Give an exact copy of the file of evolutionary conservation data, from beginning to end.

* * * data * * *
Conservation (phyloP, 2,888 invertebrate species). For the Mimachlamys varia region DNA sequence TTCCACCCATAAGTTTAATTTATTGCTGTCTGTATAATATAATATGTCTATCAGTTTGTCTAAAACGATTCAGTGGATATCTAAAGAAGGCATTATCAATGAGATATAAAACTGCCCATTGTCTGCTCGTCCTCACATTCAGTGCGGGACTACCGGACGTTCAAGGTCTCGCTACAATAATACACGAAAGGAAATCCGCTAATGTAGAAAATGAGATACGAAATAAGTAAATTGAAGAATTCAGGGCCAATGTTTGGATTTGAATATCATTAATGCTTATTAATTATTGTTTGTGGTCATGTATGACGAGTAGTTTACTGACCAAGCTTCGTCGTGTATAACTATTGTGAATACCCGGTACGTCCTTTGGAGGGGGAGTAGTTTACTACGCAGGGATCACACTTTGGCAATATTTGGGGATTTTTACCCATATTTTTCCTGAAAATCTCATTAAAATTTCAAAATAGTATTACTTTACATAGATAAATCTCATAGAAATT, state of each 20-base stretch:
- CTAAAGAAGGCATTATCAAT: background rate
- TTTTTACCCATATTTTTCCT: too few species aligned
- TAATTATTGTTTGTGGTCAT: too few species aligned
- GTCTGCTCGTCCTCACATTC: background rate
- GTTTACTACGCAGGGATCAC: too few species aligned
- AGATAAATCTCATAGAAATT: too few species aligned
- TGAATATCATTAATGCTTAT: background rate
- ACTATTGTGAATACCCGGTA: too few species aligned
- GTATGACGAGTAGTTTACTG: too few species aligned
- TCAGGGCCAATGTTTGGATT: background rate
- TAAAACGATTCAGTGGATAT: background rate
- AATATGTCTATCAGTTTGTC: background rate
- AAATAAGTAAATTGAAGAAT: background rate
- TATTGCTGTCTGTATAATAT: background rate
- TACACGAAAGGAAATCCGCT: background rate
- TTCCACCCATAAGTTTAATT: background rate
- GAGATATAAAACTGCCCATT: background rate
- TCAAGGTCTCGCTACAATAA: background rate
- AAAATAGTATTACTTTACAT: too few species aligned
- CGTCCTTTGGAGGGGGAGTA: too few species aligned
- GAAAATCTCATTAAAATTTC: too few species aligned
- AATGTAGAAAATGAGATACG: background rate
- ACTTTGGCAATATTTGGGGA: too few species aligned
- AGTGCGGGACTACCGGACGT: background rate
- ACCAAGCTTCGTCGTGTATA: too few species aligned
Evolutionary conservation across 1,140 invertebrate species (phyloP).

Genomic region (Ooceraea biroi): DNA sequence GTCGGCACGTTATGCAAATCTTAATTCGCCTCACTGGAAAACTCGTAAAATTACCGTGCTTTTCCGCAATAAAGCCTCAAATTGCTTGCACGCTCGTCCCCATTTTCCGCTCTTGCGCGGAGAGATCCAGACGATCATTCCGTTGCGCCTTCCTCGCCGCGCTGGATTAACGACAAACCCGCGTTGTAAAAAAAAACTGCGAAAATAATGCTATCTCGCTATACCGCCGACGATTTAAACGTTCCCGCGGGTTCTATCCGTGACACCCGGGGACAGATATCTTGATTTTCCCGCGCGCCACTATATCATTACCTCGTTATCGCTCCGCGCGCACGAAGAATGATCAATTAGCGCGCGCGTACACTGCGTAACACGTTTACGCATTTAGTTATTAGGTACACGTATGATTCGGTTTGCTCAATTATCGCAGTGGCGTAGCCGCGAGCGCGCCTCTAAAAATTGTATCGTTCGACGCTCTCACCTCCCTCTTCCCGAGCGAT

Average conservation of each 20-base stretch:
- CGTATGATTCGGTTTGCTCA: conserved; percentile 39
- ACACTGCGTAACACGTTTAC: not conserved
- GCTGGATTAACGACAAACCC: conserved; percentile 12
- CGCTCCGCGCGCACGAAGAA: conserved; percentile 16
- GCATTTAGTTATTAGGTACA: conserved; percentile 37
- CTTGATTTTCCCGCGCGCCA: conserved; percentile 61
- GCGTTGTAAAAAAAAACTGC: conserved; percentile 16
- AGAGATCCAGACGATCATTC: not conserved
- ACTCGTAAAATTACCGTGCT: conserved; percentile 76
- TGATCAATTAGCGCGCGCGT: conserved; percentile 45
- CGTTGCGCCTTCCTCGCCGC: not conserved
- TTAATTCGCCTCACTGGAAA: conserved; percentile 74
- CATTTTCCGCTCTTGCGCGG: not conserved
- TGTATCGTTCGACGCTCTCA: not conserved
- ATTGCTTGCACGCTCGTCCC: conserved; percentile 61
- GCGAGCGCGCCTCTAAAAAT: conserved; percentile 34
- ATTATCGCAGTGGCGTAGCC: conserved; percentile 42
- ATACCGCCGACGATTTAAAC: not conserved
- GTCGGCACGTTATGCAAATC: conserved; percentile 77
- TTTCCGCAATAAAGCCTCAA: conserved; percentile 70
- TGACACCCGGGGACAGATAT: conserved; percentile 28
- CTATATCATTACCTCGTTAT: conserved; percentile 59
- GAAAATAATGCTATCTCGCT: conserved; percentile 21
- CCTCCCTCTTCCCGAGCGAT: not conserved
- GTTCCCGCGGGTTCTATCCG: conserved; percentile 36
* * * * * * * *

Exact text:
Conservation (phyloP, 2,888 invertebrate species). For the Mimachlamys varia region DNA sequence TTCCACCCATAAGTTTAATTTATTGCTGTCTGTATAATATAATATGTCTATCAGTTTGTCTAAAACGATTCAGTGGATATCTAAAGAAGGCATTATCAATGAGATATAAAACTGCCCATTGTCTGCTCGTCCTCACATTCAGTGCGGGACTACCGGACGTTCAAGGTCTCGCTACAATAATACACGAAAGGAAATCCGCTAATGTAGAAAATGAGATACGAAATAAGTAAATTGAAGAATTCAGGGCCAATGTTTGGATTTGAATATCATTAATGCTTATTAATTATTGTTTGTGGTCATGTATGACGAGTAGTTTACTGACCAAGCTTCGTCGTGTATAACTATTGTGAATACCCGGTACGTCCTTTGGAGGGGGAGTAGTTTACTACGCAGGGATCACACTTTGGCAATATTTGGGGATTTTTACCCATATTTTTCCTGAAAATCTCATTAAAATTTCAAAATAGTATTACTTTACATAGATAAATCTCATAGAAATT, state of each 20-base stretch:
- CTAAAGAAGGCATTATCAAT: background rate
- TTTTTACCCATATTTTTCCT: too few species aligned
- TAATTATTGTTTGTGGTCAT: too few species aligned
- GTCTGCTCGTCCTCACATTC: background rate
- GTTTACTACGCAGGGATCAC: too few species aligned
- AGATAAATCTCATAGAAATT: too few species aligned
- TGAATATCATTAATGCTTAT: background rate
- ACTATTGTGAATACCCGGTA: too few species aligned
- GTATGACGAGTAGTTTACTG: too few species aligned
- TCAGGGCCAATGTTTGGATT: background rate
- TAAAACGATTCAGTGGATAT: background rate
- AATATGTCTATCAGTTTGTC: background rate
- AAATAAGTAAATTGAAGAAT: background rate
- TATTGCTGTCTGTATAATAT: background rate
- TACACGAAAGGAAATCCGCT: background rate
- TTCCACCCATAAGTTTAATT: background rate
- GAGATATAAAACTGCCCATT: background rate
- TCAAGGTCTCGCTACAATAA: background rate
- AAAATAGTATTACTTTACAT: too few species aligned
- CGTCCTTTGGAGGGGGAGTA: too few species aligned
- GAAAATCTCATTAAAATTTC: too few species aligned
- AATGTAGAAAATGAGATACG: background rate
- ACTTTGGCAATATTTGGGGA: too few species aligned
- AGTGCGGGACTACCGGACGT: background rate
- ACCAAGCTTCGTCGTGTATA: too few species aligned
Evolutionary conservation across 1,140 invertebrate species (phyloP).

Genomic region (Ooceraea biroi): DNA sequence GTCGGCACGTTATGCAAATCTTAATTCGCCTCACTGGAAAACTCGTAAAATTACCGTGCTTTTCCGCAATAAAGCCTCAAATTGCTTGCACGCTCGTCCCCATTTTCCGCTCTTGCGCGGAGAGATCCAGACGATCATTCCGTTGCGCCTTCCTCGCCGCGCTGGATTAACGACAAACCCGCGTTGTAAAAAAAAACTGCGAAAATAATGCTATCTCGCTATACCGCCGACGATTTAAACGTTCCCGCGGGTTCTATCCGTGACACCCGGGGACAGATATCTTGATTTTCCCGCGCGCCACTATATCATTACCTCGTTATCGCTCCGCGCGCACGAAGAATGATCAATTAGCGCGCGCGTACACTGCGTAACACGTTTACGCATTTAGTTATTAGGTACACGTATGATTCGGTTTGCTCAATTATCGCAGTGGCGTAGCCGCGAGCGCGCCTCTAAAAATTGTATCGTTCGACGCTCTCACCTCCCTCTTCCCGAGCGAT

Average conservation of each 20-base stretch:
- CGTATGATTCGGTTTGCTCA: conserved; percentile 39
- ACACTGCGTAACACGTTTAC: not conserved
- GCTGGATTAACGACAAACCC: conserved; percentile 12
- CGCTCCGCGCGCACGAAGAA: conserved; percentile 16
- GCATTTAGTTATTAGGTACA: conserved; percentile 37
- CTTGATTTTCCCGCGCGCCA: conserved; percentile 61
- GCGTTGTAAAAAAAAACTGC: conserved; percentile 16
- AGAGATCCAGACGATCATTC: not conserved
- ACTCGTAAAATTACCGTGCT: conserved; percentile 76
- TGATCAATTAGCGCGCGCGT: conserved; percentile 45
- CGTTGCGCCTTCCTCGCCGC: not conserved
- TTAATTCGCCTCACTGGAAA: conserved; percentile 74
- CATTTTCCGCTCTTGCGCGG: not conserved
- TGTATCGTTCGACGCTCTCA: not conserved
- ATTGCTTGCACGCTCGTCCC: conserved; percentile 61
- GCGAGCGCGCCTCTAAAAAT: conserved; percentile 34
- ATTATCGCAGTGGCGTAGCC: conserved; percentile 42
- ATACCGCCGACGATTTAAAC: not conserved
- GTCGGCACGTTATGCAAATC: conserved; percentile 77
- TTTCCGCAATAAAGCCTCAA: conserved; percentile 70
- TGACACCCGGGGACAGATAT: conserved; percentile 28
- CTATATCATTACCTCGTTAT: conserved; percentile 59
- GAAAATAATGCTATCTCGCT: conserved; percentile 21
- CCTCCCTCTTCCCGAGCGAT: not conserved
- GTTCCCGCGGGTTCTATCCG: conserved; percentile 36